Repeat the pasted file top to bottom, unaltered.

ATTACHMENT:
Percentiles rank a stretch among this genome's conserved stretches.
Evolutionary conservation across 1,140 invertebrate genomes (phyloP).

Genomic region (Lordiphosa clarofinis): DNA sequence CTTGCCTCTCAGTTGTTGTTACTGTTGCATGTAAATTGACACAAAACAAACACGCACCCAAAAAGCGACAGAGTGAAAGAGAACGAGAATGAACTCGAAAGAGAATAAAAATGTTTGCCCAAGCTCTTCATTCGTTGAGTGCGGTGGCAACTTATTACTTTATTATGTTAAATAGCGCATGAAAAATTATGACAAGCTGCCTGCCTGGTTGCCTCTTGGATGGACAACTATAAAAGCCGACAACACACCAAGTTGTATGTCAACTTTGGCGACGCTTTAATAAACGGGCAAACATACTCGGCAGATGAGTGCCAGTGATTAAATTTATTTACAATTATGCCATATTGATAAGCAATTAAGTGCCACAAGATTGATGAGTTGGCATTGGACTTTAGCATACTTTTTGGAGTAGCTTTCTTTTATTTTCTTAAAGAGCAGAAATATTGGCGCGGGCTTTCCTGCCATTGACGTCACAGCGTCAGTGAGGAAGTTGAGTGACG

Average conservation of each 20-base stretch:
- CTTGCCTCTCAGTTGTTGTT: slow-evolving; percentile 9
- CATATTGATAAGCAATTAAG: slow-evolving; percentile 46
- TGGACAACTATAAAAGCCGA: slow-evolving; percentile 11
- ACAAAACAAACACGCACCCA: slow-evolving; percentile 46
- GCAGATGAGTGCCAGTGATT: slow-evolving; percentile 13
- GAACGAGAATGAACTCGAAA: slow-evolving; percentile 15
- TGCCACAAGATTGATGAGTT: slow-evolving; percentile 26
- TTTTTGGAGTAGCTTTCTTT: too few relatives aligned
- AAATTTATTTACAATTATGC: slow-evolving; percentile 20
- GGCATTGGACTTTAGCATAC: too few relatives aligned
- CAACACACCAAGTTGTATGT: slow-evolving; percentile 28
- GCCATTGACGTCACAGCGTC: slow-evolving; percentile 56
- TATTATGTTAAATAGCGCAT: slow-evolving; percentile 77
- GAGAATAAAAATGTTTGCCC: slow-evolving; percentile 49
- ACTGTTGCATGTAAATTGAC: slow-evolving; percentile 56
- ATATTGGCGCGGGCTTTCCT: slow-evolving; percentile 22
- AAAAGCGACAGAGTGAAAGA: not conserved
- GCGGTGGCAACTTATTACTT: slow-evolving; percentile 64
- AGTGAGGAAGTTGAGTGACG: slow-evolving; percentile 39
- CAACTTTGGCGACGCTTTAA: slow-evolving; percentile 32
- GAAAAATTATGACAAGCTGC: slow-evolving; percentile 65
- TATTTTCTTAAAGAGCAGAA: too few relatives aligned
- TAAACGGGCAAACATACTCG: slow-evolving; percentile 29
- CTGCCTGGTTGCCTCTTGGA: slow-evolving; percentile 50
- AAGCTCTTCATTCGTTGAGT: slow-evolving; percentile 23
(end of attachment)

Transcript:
Percentiles rank a stretch among this genome's conserved stretches.
Evolutionary conservation across 1,140 invertebrate genomes (phyloP).

Genomic region (Lordiphosa clarofinis): DNA sequence CTTGCCTCTCAGTTGTTGTTACTGTTGCATGTAAATTGACACAAAACAAACACGCACCCAAAAAGCGACAGAGTGAAAGAGAACGAGAATGAACTCGAAAGAGAATAAAAATGTTTGCCCAAGCTCTTCATTCGTTGAGTGCGGTGGCAACTTATTACTTTATTATGTTAAATAGCGCATGAAAAATTATGACAAGCTGCCTGCCTGGTTGCCTCTTGGATGGACAACTATAAAAGCCGACAACACACCAAGTTGTATGTCAACTTTGGCGACGCTTTAATAAACGGGCAAACATACTCGGCAGATGAGTGCCAGTGATTAAATTTATTTACAATTATGCCATATTGATAAGCAATTAAGTGCCACAAGATTGATGAGTTGGCATTGGACTTTAGCATACTTTTTGGAGTAGCTTTCTTTTATTTTCTTAAAGAGCAGAAATATTGGCGCGGGCTTTCCTGCCATTGACGTCACAGCGTCAGTGAGGAAGTTGAGTGACG

Average conservation of each 20-base stretch:
- CTTGCCTCTCAGTTGTTGTT: slow-evolving; percentile 9
- CATATTGATAAGCAATTAAG: slow-evolving; percentile 46
- TGGACAACTATAAAAGCCGA: slow-evolving; percentile 11
- ACAAAACAAACACGCACCCA: slow-evolving; percentile 46
- GCAGATGAGTGCCAGTGATT: slow-evolving; percentile 13
- GAACGAGAATGAACTCGAAA: slow-evolving; percentile 15
- TGCCACAAGATTGATGAGTT: slow-evolving; percentile 26
- TTTTTGGAGTAGCTTTCTTT: too few relatives aligned
- AAATTTATTTACAATTATGC: slow-evolving; percentile 20
- GGCATTGGACTTTAGCATAC: too few relatives aligned
- CAACACACCAAGTTGTATGT: slow-evolving; percentile 28
- GCCATTGACGTCACAGCGTC: slow-evolving; percentile 56
- TATTATGTTAAATAGCGCAT: slow-evolving; percentile 77
- GAGAATAAAAATGTTTGCCC: slow-evolving; percentile 49
- ACTGTTGCATGTAAATTGAC: slow-evolving; percentile 56
- ATATTGGCGCGGGCTTTCCT: slow-evolving; percentile 22
- AAAAGCGACAGAGTGAAAGA: not conserved
- GCGGTGGCAACTTATTACTT: slow-evolving; percentile 64
- AGTGAGGAAGTTGAGTGACG: slow-evolving; percentile 39
- CAACTTTGGCGACGCTTTAA: slow-evolving; percentile 32
- GAAAAATTATGACAAGCTGC: slow-evolving; percentile 65
- TATTTTCTTAAAGAGCAGAA: too few relatives aligned
- TAAACGGGCAAACATACTCG: slow-evolving; percentile 29
- CTGCCTGGTTGCCTCTTGGA: slow-evolving; percentile 50
- AAGCTCTTCATTCGTTGAGT: slow-evolving; percentile 23